|Bisogni, James j|
Submitted to: Water Research
Publication Type: Peer reviewed journal
Publication Acceptance Date: 5/31/2009
Publication Date: 6/6/2009
Citation: Hafner, S.D., Bisogni, J. 2009. Modeling of ammonia speciation in anaerobic digesters. Water Research. 43:4105-4114. Interpretive Summary: Anaerobic digestion is a process that can be used to treat animal manure. This process reduces odor and recovers energy in the form of methane gas. When ammonia concentrations are high in manure, a condition known as ammonia toxicity can occur, where microbial conversions slow. The toxic form of ammonia, free ammonia, makes up only a fraction of the total ammonia in anaerobic digesters. Understanding and controlling ammonia toxicity requires a method for determining free ammonia concentration. Since it is difficult to measure free ammonia directly, researchers measure total ammonia and use a simple equation to estimate free ammonia. However, this equation is not expected to be accurate for manure, due to the presence of many other chemicals at high concentrations. The objective of this work was to present a new comprehensive model for predicting free ammonia in anaerobic digesters by combining data from previous studies, and to use the resulting model to test the simple equation. Results show that the simple equation is very inaccurate for anaerobic digesters treating manure. However, its accuracy can be greatly improved by incorporating an additional term. The comprehensive model presented in this work can be used for other tasks as well, such as predicting the composition of gas produced by an anaerobic digester.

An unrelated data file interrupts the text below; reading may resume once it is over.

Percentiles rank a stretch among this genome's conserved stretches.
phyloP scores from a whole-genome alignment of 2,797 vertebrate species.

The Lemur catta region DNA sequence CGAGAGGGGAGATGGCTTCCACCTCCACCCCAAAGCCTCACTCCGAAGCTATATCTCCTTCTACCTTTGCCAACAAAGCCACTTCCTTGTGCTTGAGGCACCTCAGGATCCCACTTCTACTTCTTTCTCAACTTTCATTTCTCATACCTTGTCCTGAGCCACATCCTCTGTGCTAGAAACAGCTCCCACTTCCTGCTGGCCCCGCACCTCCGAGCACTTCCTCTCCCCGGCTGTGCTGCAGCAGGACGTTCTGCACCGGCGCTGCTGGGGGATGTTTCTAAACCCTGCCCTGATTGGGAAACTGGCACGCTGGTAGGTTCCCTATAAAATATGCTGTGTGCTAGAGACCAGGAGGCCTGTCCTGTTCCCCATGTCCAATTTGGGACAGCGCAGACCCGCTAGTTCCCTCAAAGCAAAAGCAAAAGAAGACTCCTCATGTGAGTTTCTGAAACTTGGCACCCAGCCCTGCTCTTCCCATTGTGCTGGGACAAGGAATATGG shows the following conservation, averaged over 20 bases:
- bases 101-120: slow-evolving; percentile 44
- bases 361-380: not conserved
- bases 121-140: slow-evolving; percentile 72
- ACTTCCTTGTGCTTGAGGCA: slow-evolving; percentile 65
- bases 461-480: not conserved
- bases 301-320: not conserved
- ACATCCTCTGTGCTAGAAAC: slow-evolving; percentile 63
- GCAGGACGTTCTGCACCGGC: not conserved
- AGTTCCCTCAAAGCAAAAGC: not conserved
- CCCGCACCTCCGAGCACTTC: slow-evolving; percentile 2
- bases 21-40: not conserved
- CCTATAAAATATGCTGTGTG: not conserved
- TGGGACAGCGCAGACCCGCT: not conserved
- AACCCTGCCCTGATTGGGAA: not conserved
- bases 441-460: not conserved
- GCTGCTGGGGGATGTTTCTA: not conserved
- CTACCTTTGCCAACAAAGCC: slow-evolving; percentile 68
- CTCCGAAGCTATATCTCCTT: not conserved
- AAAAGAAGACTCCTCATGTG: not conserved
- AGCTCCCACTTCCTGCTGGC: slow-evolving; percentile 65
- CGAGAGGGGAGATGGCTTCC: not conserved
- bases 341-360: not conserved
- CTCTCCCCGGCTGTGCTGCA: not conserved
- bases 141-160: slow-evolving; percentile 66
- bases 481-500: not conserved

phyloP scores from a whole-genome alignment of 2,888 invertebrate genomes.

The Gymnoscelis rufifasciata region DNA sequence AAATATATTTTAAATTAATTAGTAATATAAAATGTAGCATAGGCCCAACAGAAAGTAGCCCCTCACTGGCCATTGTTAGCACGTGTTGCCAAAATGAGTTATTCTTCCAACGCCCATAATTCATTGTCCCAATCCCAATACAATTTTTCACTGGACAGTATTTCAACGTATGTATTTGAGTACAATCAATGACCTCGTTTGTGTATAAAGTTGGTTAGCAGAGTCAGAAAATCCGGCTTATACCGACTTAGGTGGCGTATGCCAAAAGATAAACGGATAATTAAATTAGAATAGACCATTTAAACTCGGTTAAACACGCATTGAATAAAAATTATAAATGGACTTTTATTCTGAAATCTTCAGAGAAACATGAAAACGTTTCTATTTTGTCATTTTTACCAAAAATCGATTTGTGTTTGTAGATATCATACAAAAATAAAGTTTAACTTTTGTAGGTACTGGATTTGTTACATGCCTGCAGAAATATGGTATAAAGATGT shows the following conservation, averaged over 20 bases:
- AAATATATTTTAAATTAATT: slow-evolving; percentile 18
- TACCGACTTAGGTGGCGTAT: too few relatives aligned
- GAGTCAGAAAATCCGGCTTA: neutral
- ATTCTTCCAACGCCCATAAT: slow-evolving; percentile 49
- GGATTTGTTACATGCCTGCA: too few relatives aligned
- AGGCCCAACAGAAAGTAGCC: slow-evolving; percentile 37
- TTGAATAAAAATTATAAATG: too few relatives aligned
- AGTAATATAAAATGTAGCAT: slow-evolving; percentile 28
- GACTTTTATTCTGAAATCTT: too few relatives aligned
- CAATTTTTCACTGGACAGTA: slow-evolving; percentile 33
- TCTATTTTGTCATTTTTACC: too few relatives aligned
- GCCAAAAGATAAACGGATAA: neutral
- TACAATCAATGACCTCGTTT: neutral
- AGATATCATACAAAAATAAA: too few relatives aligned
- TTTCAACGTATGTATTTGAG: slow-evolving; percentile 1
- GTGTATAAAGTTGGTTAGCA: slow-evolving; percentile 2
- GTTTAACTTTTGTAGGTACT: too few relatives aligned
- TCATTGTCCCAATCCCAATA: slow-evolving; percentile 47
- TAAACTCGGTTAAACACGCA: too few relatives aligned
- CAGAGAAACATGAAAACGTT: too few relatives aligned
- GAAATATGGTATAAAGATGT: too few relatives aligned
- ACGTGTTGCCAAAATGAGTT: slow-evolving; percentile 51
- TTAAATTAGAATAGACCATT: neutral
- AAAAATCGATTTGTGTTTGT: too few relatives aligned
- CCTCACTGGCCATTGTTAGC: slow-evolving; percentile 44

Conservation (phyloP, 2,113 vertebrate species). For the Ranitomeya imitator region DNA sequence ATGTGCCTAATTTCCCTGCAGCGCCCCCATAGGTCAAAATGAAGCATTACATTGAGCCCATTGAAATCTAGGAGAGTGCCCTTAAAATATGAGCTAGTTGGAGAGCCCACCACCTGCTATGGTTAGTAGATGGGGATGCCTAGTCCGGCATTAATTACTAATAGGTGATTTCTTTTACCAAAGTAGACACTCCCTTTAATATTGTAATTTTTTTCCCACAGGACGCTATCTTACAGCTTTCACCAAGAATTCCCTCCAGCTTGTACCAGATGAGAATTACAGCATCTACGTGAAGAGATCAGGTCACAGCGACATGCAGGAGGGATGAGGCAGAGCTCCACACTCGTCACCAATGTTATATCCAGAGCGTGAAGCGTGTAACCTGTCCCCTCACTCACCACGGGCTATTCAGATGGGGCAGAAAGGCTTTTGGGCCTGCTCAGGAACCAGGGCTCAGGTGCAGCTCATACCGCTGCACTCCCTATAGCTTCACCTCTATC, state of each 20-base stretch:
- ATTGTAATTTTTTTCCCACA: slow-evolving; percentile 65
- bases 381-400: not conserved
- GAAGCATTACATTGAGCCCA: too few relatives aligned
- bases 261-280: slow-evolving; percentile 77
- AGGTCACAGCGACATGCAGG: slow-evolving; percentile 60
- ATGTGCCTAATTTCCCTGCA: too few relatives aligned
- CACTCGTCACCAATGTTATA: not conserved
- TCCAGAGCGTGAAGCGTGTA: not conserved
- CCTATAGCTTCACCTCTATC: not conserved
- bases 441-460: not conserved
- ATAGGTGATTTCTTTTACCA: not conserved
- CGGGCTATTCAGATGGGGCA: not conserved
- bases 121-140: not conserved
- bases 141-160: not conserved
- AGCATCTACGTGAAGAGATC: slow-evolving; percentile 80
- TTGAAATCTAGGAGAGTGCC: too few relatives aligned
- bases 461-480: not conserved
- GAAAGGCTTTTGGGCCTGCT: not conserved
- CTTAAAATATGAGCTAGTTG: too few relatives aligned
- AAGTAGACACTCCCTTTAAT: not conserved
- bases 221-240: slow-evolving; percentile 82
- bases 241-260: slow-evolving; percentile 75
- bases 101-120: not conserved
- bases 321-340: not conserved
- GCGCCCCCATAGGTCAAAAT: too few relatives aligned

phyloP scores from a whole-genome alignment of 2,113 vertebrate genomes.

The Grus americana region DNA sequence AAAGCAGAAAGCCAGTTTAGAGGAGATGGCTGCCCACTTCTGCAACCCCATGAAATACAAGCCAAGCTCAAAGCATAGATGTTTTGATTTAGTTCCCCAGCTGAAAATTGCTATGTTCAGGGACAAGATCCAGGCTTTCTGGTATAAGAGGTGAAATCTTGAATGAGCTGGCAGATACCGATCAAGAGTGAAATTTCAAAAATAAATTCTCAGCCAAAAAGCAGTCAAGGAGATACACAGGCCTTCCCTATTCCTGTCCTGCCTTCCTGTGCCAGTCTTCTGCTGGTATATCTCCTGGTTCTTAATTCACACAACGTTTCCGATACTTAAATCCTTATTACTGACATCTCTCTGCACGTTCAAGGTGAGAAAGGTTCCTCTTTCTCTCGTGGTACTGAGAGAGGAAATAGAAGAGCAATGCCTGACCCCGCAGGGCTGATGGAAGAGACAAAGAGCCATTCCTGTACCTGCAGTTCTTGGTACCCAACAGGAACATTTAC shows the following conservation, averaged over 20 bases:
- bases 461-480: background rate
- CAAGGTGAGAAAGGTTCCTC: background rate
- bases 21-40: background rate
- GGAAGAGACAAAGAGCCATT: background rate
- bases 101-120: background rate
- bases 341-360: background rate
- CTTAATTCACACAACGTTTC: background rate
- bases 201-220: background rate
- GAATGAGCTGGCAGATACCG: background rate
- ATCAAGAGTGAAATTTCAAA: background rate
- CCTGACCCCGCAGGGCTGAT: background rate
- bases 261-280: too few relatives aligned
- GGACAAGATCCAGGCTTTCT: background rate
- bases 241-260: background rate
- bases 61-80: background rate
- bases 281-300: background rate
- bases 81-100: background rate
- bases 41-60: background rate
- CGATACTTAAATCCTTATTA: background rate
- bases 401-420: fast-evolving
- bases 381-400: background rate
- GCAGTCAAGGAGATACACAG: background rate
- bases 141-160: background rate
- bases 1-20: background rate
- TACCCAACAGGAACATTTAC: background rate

Technical Abstract: Anaerobic digestion of high-nitrogen wastes can be inhibited by high concentrations of un-ionized ammonia, NH**3 (aq). Understanding the toxicity of NH**3 (aq) to anaerobic digestion requires an understanding of the mechanisms controlling its concentration. Previous work on ammonia toxicity in anaerobic digesters has utilized a simple equilibrium calculation for estimating NH**3 (aq) concentration from total ammonia, temperature, and pH. This approach is not appropriate for concentrated solutions. In this work, a comprehensive speciation model for major solutes in anaerobic digesters, based on Pitzer’s ion interaction approach, is presented. Model simulations show that the simple equilibrium calculation (without corrections for non-ideal behavior) substantially overestimates NH**3 (aq) concentration for all but dilute digesters. However, including an estimate of the activity coefficient for NH4+ in the simple equilibrium calculation results in much more accurate estimates of NH**3 (aq) concentration (estimated error is less than 10% in the absence of struvite precipitation).